A law to address the issue has been ruled valid by India’s Supreme Court, which now requires all candidates for elected office to disclose their criminal histories and personal wealth.

In an article in The Hindu, Narayan has written about how he ended up being an activist.

“I am asked why I have embarked on this unusual journey—medical education, civil service and now governance reform. Born about a decade after independence, I grew up in a village in coastal Andhra. My father was employed in a small town in Maharashtra, and an old aunt, a child widow who never remarried, raised me. These somewhat unusual circumstances gave me the different perspective of a participant/observer of public defecation, caste, hierarchies, superstitions, poverty and underdevelopment.

“By any standard, mine was one of the most successful careers in civil services in free India. My work in various capacities made me realize how much our people are capable of, if only the fetters imposed on them are removed and they are given freedom. There are plenty of wonderful people in politics, bureaucracy and judiciary. But the successes of even the finest among them are at best only limited. It dawned on me that what is required is not a mere change of players, but a fundamental change in the rules of the game.

“It did not take long for me to realize that specific governance reforms — in particular electoral reforms, separation of powers, decentralization, speedy and accessible justice and instruments to promote accountability and transparency — are needed to curb corruption and help us fulfill our potential.”

“It is this vision that made me leave a comfortable job at the peak of my career. Once you understand what is wrong and know how to set it right, you have an obligation to work for change, and be a part of the solution. In a sane democracy, the electoral process and party politics should provide a solution to our predicament. But the nature of our elections and politics ensured status quo, and the political process has become the problem itself. The ball therefore is in people’s court, and a popular movement for specific democratic reforms has become necessary. That is what Lok Satta is about.”

The event was co-hosted by the Foundation for Democratic Reforms in India and Promise of India. A panel discussion of Indian American entrepreneurs in Silicon Valley followed his lecture.

Interested readers can find more information about the following organizations in their respective Web sites: Lok Satta (www.Loksatta.org); Foundation for Democratic Reforms in India (www.fdri.org) and Promise of India (www.PromiseOfIndia.org)

- Nirupama Guntapalli is a freelance writer. She lives in San Jose, Calif.



Freedom of State Media:
Jaipal Reddy's BBC Chat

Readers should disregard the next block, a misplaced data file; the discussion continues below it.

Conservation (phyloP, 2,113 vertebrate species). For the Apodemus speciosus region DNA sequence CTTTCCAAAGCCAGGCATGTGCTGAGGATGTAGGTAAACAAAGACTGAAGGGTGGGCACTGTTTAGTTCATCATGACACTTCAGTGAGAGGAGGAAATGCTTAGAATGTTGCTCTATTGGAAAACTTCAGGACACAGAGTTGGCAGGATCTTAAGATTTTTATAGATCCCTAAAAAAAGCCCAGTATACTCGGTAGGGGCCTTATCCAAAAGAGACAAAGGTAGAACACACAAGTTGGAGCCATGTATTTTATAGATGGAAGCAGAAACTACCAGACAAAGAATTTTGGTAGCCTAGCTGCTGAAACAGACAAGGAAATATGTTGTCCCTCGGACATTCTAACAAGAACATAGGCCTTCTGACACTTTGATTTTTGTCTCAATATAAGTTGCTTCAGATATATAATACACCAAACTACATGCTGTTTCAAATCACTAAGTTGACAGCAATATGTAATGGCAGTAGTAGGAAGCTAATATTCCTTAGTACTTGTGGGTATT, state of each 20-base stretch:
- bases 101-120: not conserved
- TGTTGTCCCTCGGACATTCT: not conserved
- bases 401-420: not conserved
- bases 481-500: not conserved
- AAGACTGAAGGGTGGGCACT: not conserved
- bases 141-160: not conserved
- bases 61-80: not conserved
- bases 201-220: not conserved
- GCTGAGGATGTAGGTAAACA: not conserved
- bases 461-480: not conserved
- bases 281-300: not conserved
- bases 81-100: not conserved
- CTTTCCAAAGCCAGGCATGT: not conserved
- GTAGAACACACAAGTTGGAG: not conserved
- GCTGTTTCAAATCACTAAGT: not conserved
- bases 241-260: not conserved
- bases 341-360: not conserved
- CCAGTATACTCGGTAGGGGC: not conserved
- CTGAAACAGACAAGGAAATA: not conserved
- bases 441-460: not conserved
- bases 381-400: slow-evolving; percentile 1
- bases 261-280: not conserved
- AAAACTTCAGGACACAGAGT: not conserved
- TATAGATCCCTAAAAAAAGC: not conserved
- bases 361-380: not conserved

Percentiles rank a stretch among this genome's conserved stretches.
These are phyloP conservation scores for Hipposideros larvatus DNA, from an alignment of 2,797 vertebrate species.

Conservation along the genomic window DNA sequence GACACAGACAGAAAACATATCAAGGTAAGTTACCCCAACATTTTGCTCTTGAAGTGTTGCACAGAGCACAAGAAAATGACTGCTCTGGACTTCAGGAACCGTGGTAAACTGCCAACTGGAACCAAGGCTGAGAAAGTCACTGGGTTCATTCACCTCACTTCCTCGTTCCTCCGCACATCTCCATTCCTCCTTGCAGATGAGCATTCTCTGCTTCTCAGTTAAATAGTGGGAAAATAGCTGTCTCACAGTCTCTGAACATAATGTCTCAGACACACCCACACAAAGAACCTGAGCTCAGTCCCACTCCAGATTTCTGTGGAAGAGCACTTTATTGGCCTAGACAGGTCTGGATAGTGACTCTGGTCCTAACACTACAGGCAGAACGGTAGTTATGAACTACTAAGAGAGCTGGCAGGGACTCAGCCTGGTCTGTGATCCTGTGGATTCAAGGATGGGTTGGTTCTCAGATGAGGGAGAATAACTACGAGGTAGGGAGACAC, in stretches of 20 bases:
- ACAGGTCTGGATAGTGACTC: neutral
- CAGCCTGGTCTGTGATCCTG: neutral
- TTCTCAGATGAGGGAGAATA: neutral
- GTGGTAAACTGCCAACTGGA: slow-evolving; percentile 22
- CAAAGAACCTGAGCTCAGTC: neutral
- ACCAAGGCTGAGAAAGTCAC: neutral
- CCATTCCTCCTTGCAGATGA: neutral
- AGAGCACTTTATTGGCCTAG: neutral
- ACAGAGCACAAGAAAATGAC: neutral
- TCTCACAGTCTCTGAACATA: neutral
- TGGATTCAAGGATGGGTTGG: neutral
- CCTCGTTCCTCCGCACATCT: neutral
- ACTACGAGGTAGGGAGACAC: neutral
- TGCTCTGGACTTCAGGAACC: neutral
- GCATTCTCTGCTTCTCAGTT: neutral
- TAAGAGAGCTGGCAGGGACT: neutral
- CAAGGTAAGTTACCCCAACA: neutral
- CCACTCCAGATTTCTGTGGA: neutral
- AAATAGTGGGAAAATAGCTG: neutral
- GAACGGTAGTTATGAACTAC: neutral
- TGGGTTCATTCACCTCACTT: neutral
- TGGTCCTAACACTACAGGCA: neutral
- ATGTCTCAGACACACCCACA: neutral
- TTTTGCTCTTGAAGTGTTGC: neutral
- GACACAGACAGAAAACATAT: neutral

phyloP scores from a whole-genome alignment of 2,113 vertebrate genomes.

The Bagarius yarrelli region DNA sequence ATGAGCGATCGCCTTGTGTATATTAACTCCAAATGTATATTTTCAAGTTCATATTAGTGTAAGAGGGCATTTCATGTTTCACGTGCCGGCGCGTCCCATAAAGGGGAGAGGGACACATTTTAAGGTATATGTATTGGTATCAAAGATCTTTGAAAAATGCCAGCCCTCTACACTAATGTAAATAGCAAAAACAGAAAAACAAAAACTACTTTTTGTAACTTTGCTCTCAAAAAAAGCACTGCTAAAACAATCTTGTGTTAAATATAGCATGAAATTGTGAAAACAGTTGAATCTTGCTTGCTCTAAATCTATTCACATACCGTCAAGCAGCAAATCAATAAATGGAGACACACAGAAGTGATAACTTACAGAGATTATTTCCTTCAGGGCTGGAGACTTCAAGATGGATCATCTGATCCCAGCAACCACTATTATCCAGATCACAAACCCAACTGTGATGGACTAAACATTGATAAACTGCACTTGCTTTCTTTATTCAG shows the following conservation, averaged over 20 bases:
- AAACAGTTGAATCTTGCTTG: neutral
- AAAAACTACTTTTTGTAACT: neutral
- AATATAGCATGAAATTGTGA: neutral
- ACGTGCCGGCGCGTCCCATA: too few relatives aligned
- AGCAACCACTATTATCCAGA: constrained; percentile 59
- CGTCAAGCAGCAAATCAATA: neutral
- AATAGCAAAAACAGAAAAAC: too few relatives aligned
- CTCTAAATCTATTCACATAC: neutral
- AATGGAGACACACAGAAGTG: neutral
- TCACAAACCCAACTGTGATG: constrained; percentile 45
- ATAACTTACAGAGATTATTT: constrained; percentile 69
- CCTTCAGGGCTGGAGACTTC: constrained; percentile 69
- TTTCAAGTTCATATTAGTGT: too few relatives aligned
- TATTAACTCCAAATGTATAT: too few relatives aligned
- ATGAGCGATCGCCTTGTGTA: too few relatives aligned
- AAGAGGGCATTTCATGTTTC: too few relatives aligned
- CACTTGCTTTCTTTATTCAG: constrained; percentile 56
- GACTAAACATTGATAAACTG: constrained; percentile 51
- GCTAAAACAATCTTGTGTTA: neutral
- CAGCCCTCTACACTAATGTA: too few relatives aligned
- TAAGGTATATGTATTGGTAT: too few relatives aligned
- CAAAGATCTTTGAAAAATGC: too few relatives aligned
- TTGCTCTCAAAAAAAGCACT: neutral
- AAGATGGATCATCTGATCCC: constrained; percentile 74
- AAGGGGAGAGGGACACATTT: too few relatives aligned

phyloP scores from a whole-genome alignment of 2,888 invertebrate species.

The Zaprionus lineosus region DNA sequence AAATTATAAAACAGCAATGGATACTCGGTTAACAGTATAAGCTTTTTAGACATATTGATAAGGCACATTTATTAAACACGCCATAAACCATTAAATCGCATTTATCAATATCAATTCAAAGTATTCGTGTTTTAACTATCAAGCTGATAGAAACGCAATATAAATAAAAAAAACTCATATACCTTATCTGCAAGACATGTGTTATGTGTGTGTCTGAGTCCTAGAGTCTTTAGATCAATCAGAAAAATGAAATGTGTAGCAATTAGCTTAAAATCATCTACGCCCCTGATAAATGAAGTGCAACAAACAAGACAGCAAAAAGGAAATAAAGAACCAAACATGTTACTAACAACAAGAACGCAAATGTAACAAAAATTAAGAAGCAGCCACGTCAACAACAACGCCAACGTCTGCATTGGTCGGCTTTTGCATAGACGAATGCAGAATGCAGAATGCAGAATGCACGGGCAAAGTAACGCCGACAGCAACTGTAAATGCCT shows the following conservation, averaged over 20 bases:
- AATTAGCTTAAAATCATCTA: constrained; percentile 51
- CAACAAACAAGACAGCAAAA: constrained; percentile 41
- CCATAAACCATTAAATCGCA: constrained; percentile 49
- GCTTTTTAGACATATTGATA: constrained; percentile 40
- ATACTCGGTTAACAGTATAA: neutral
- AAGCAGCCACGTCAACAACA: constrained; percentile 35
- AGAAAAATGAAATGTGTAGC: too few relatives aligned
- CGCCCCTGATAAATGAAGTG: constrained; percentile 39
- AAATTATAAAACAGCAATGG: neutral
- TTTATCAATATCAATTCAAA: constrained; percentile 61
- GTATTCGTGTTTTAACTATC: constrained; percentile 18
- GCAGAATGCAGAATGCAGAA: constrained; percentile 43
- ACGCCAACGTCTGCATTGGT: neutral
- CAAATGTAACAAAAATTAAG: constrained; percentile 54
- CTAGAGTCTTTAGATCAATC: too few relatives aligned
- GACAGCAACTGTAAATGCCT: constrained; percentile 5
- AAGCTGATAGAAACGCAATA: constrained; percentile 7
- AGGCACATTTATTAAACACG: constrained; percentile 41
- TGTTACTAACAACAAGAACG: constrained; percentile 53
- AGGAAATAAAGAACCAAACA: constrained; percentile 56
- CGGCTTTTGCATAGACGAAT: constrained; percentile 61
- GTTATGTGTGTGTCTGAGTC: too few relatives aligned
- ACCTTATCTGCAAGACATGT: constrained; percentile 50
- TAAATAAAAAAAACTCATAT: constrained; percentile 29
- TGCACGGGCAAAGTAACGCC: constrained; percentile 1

BBC Hindi, in its weekly call-in show Aapki Baat BBC ke Saath, recently interviewed India's newly appointed Information and Broadcasting Minister S. Jaipal Reddy.

(The BBC Hindi weekly phone-in program, Aapki Baat BBC Ke Saath, is broadcast every Sunday. Hindi listeners can access the archived show on the Internet at www.bbchindi.com. Here are excerpts of an interview with S. Jaipal Reddy with the BBC Hindi service in June.)

Q: (BBC Hindi) Mr. Reddy, the obvious first question is why the governments in India are afraid of providing independence to state-run media?

A: I do not want to comment on the working style of my four immediate predecessors, but so far as I am concerned, my views on the autonomy of Prasar Bharti remain unchanged, I am committed to see that the public service broadcasters in India are autonomous, my views remain as they were seven years ago.

Q: (BBC listener from Muscat) Sir, there are 24 private TV news channels, and similarly there is access to anything in the world on the internet. Why, then, is radio under strict governmental control, is it justified? What should we expect from the new government?

A: I agree there should be no control of the government on Akashvani and Doordarshan. Legally, Prasar Bharti is autonomous, all of you would recall that I implemented the Prasar Bharti Act granting autonomy to this institution. At the moment, the major weakness being faced by Prasar Bharti is about the financial resources. At the moment, any institution which is dependant on the government for finances cannot be expected to work independently.

(BBC Hindi) Mr. Reddy, but if we look at the past five-six years, the entire idea of autonomy to Prasar Bharti has been throttled in a way - look at the political appointments. What sort of autonomy are we talking about?

A: I agree with this, but, you see, the party which tried these tactics has been defeated by the people. There is no point in being critical on those rejected by the people, I am looking at the positive program for the future now. My attention at the moment is focused at the financial autonomy of Prasar Bharti.

(BBC Hindi) But how would you provide financial autonomy to Prasar Bharti?

A: Today the expenditure of Prasar Bharti is Rs. 1,800 crore and the income is Rs. 600 crore. Now, for Rs. 1,200 crore, it is dependant on the government. Till the time Prasar Bharti is dependant for this money on the government, autonomy cannot be there practically. Today I am the minister, tomorrow somebody else could be there, it could be another government. Therefore to put an end to this, financial autonomy is the answer. As to how to do this, there are several options. Look at Britain, the country from where you are talking to me: there the BBC generates its resources from the [TV] license fees. Since the BBC has its own resources, it is independent and autonomous. Similarly, the Prasar Bharti should also be independent and autonomous. How to do it — I am working on this and looking for the possible ways, in consultation with all.